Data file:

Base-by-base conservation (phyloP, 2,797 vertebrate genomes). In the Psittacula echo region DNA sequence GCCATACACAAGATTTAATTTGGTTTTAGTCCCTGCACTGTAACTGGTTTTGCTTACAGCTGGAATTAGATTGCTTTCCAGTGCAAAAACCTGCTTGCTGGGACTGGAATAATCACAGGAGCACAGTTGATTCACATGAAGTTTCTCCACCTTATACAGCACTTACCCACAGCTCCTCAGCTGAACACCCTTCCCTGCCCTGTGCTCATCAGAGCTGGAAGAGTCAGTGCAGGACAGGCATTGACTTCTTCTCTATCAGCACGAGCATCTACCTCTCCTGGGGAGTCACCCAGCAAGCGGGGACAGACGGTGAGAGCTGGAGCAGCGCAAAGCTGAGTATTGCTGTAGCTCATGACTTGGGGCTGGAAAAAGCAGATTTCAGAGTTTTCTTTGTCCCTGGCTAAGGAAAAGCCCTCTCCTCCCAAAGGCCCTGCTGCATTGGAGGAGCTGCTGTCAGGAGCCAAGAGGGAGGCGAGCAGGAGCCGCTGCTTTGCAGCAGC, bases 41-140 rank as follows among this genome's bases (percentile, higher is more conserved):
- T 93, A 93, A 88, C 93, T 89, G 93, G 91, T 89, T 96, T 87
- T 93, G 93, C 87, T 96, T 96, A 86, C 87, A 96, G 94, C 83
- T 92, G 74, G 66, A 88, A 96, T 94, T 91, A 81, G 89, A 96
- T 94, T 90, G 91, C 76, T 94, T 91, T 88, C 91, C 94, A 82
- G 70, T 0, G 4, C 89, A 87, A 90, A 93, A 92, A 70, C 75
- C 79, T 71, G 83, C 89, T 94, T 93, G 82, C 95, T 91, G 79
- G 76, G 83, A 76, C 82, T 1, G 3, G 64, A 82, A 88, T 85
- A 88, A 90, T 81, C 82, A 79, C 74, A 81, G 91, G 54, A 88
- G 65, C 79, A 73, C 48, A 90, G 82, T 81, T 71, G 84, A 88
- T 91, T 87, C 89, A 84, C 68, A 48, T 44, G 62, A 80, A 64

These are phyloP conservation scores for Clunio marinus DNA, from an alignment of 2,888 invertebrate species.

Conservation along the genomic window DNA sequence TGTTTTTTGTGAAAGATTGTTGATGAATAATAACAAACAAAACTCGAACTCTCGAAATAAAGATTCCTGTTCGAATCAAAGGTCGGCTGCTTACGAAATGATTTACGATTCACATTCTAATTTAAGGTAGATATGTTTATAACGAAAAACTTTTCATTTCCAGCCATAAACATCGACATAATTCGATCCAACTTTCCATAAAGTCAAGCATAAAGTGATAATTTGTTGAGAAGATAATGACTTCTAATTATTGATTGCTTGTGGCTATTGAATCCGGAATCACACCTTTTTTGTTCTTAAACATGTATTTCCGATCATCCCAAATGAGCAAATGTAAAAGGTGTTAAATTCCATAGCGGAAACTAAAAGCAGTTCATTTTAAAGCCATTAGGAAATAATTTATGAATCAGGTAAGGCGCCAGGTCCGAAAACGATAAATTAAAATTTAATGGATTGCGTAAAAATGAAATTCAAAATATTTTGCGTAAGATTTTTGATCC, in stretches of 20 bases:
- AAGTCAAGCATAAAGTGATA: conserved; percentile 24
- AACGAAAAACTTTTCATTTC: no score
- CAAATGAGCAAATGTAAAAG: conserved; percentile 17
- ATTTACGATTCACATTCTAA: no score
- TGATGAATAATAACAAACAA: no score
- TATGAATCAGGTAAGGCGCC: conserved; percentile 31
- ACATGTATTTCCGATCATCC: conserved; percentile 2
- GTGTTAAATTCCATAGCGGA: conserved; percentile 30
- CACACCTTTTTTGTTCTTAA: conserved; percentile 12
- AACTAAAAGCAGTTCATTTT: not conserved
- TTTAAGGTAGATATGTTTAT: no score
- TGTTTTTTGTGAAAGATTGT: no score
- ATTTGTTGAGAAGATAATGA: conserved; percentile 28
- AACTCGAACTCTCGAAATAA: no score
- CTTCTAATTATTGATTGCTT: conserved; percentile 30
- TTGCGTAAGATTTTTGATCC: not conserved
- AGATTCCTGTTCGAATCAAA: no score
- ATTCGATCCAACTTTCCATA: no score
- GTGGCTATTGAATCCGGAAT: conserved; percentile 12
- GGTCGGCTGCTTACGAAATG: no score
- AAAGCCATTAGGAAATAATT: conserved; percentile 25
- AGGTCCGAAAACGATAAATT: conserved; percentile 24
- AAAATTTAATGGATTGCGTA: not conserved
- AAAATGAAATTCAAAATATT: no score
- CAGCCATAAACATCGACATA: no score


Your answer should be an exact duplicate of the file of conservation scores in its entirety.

Base-by-base conservation (phyloP, 2,797 vertebrate genomes). In the Psittacula echo region DNA sequence GCCATACACAAGATTTAATTTGGTTTTAGTCCCTGCACTGTAACTGGTTTTGCTTACAGCTGGAATTAGATTGCTTTCCAGTGCAAAAACCTGCTTGCTGGGACTGGAATAATCACAGGAGCACAGTTGATTCACATGAAGTTTCTCCACCTTATACAGCACTTACCCACAGCTCCTCAGCTGAACACCCTTCCCTGCCCTGTGCTCATCAGAGCTGGAAGAGTCAGTGCAGGACAGGCATTGACTTCTTCTCTATCAGCACGAGCATCTACCTCTCCTGGGGAGTCACCCAGCAAGCGGGGACAGACGGTGAGAGCTGGAGCAGCGCAAAGCTGAGTATTGCTGTAGCTCATGACTTGGGGCTGGAAAAAGCAGATTTCAGAGTTTTCTTTGTCCCTGGCTAAGGAAAAGCCCTCTCCTCCCAAAGGCCCTGCTGCATTGGAGGAGCTGCTGTCAGGAGCCAAGAGGGAGGCGAGCAGGAGCCGCTGCTTTGCAGCAGC, bases 41-140 rank as follows among this genome's bases (percentile, higher is more conserved):
- T 93, A 93, A 88, C 93, T 89, G 93, G 91, T 89, T 96, T 87
- T 93, G 93, C 87, T 96, T 96, A 86, C 87, A 96, G 94, C 83
- T 92, G 74, G 66, A 88, A 96, T 94, T 91, A 81, G 89, A 96
- T 94, T 90, G 91, C 76, T 94, T 91, T 88, C 91, C 94, A 82
- G 70, T 0, G 4, C 89, A 87, A 90, A 93, A 92, A 70, C 75
- C 79, T 71, G 83, C 89, T 94, T 93, G 82, C 95, T 91, G 79
- G 76, G 83, A 76, C 82, T 1, G 3, G 64, A 82, A 88, T 85
- A 88, A 90, T 81, C 82, A 79, C 74, A 81, G 91, G 54, A 88
- G 65, C 79, A 73, C 48, A 90, G 82, T 81, T 71, G 84, A 88
- T 91, T 87, C 89, A 84, C 68, A 48, T 44, G 62, A 80, A 64

These are phyloP conservation scores for Clunio marinus DNA, from an alignment of 2,888 invertebrate species.

Conservation along the genomic window DNA sequence TGTTTTTTGTGAAAGATTGTTGATGAATAATAACAAACAAAACTCGAACTCTCGAAATAAAGATTCCTGTTCGAATCAAAGGTCGGCTGCTTACGAAATGATTTACGATTCACATTCTAATTTAAGGTAGATATGTTTATAACGAAAAACTTTTCATTTCCAGCCATAAACATCGACATAATTCGATCCAACTTTCCATAAAGTCAAGCATAAAGTGATAATTTGTTGAGAAGATAATGACTTCTAATTATTGATTGCTTGTGGCTATTGAATCCGGAATCACACCTTTTTTGTTCTTAAACATGTATTTCCGATCATCCCAAATGAGCAAATGTAAAAGGTGTTAAATTCCATAGCGGAAACTAAAAGCAGTTCATTTTAAAGCCATTAGGAAATAATTTATGAATCAGGTAAGGCGCCAGGTCCGAAAACGATAAATTAAAATTTAATGGATTGCGTAAAAATGAAATTCAAAATATTTTGCGTAAGATTTTTGATCC, in stretches of 20 bases:
- AAGTCAAGCATAAAGTGATA: conserved; percentile 24
- AACGAAAAACTTTTCATTTC: no score
- CAAATGAGCAAATGTAAAAG: conserved; percentile 17
- ATTTACGATTCACATTCTAA: no score
- TGATGAATAATAACAAACAA: no score
- TATGAATCAGGTAAGGCGCC: conserved; percentile 31
- ACATGTATTTCCGATCATCC: conserved; percentile 2
- GTGTTAAATTCCATAGCGGA: conserved; percentile 30
- CACACCTTTTTTGTTCTTAA: conserved; percentile 12
- AACTAAAAGCAGTTCATTTT: not conserved
- TTTAAGGTAGATATGTTTAT: no score
- TGTTTTTTGTGAAAGATTGT: no score
- ATTTGTTGAGAAGATAATGA: conserved; percentile 28
- AACTCGAACTCTCGAAATAA: no score
- CTTCTAATTATTGATTGCTT: conserved; percentile 30
- TTGCGTAAGATTTTTGATCC: not conserved
- AGATTCCTGTTCGAATCAAA: no score
- ATTCGATCCAACTTTCCATA: no score
- GTGGCTATTGAATCCGGAAT: conserved; percentile 12
- GGTCGGCTGCTTACGAAATG: no score
- AAAGCCATTAGGAAATAATT: conserved; percentile 25
- AGGTCCGAAAACGATAAATT: conserved; percentile 24
- AAAATTTAATGGATTGCGTA: not conserved
- AAAATGAAATTCAAAATATT: no score
- CAGCCATAAACATCGACATA: no score